THE VC WHO’S SEEN IT ALL BEFORE
Jeff Jordan has stayed largely behind the scenes even though he invested early in what are now some of the hottest companies in tech.
On behalf of Andreessen Horowitz, Jordan backed home-sharing giant Airbnb, grocery delivery company Instacart, and the hobbyist site Pinterest. The firm’s bet on Pinterest alone, one of Jordan’s first after joining the firm in 2011, is worth $1 billion.
He was also recently promoted to managing partner at the firm, meaning he’s now responsible for personnel, budgeting, day-to-day operations, and the like, all while continuing to invest and sit on boards. (He’s currently on nine, including still-private Airbnb and Instacart, newly public Pinterest, and high-stakes e-scooter startup Lime.)
Jordan is a bit of an outlier at the epicenter of the global technology industry, a place of titanic egos and triumphs borne of brilliant ideas. He didn’t become a VC, widely acknowledged to be a young person’s game, until he was in his fifties. He’s not a technologist but rather a general-management type, typically second-class citizens in the Valley. And he at least professes to hate being in the spotlight. What he has, in spades, is something that is gaining currency amid the scandals and missteps of the Valley’s behemoths: experience. (Shocker!)
In a feature for the July issue of Fortune, I profiled Jordan and tried to figure out what’s behind his success as a venture capitalist.
Below is an excerpt from my story:
Jordan’s first reaction to Airbnb was that it was “the stupidest idea I had ever heard.” It was 2011, and he was at an Allen & Co. tech-investing meeting in Arizona. Brian Chesky, then a relatively unknown entrepreneur, was explaining his business, and Jordan couldn’t help mentally listing the number of risks associated with opening up one’s home to strangers. Then it hit him. Airbnb’s fast growth and online marketplace that matched homeowners with renters reminded him of eBay. It was, he says, “a déjà vu experience.” Having worked in top positions at eBay for seven years, he literally had seen this picture before.
Jordan and Chesky met after the entrepreneur’s talk, and the two discussed network effects, the notion that a product or service becomes increasingly valuable the more people who use it. Chesky was looking for investors, and Jordan was interested in becoming one. He’d grown bored running OpenTable, a restaurant reservation site, when Marc Andreessen and Ben Horowitz asked if he’d be interested in joining their young firm. The duo asked Jordan to name a hot company in the consumer sector. The first to come to mind was Airbnb. He got the job and the deal. Jordan guided the firm’s $60 million investment in Airbnb, a stake that has grown 30-fold at the private company’s last valuation. Chesky chose Jordan over Andreessen to be an Airbnb board member. “From the first time we met, Jeff struck me as somebody I should learn from,” he says.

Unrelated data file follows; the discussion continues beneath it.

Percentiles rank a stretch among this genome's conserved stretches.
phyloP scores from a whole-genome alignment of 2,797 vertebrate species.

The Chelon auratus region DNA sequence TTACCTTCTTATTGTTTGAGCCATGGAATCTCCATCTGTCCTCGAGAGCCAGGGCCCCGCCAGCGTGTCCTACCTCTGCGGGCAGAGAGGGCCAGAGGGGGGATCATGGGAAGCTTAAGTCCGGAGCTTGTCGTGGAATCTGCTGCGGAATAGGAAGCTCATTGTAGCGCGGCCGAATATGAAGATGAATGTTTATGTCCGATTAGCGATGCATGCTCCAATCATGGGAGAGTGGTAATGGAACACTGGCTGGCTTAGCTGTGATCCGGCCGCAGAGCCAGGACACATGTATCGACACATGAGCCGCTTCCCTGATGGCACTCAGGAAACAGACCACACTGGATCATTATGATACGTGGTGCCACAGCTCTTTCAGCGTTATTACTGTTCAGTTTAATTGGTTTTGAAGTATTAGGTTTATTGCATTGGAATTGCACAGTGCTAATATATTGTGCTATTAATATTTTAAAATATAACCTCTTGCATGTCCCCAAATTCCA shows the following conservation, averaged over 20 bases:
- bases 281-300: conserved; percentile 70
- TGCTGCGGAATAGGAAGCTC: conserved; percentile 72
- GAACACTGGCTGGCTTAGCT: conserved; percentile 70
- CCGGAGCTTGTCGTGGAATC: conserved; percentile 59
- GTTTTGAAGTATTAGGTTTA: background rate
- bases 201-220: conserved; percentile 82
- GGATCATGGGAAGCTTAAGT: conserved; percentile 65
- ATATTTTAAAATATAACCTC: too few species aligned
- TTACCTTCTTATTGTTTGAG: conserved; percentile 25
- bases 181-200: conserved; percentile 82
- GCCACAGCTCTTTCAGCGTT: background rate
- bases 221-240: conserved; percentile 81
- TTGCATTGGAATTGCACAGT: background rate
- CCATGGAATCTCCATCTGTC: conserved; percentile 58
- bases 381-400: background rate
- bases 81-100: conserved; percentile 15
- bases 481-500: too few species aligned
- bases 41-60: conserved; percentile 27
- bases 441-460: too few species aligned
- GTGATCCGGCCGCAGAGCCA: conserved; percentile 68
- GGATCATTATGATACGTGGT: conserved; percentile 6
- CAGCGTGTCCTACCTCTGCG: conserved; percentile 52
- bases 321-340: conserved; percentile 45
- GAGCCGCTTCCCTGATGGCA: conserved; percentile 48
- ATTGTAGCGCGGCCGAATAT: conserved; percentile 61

Days after becoming an Airbnb director, Jordan proved his mettle. An Airbnb renter vandalized a home, jeopardizing the trust critical for a marketplace among strangers. Airbnb needed a system to make homeowners comfortable. Jordan had introduced a program at eBay called Buyer Protection, which helped resolve issues between buyers and sellers. He advised Chesky to create a property damage protection policy called Host Guarantee that would cover loss or damage by renters up to $50,000, a figure that has since grown to $1 million. Since then Jordan has applied his eBay lessons in advising Airbnb in other ways, including international expansion, adding site functionality, and designing new products, a process Jordan calls “adding layers to the cake” and all steps eBay took.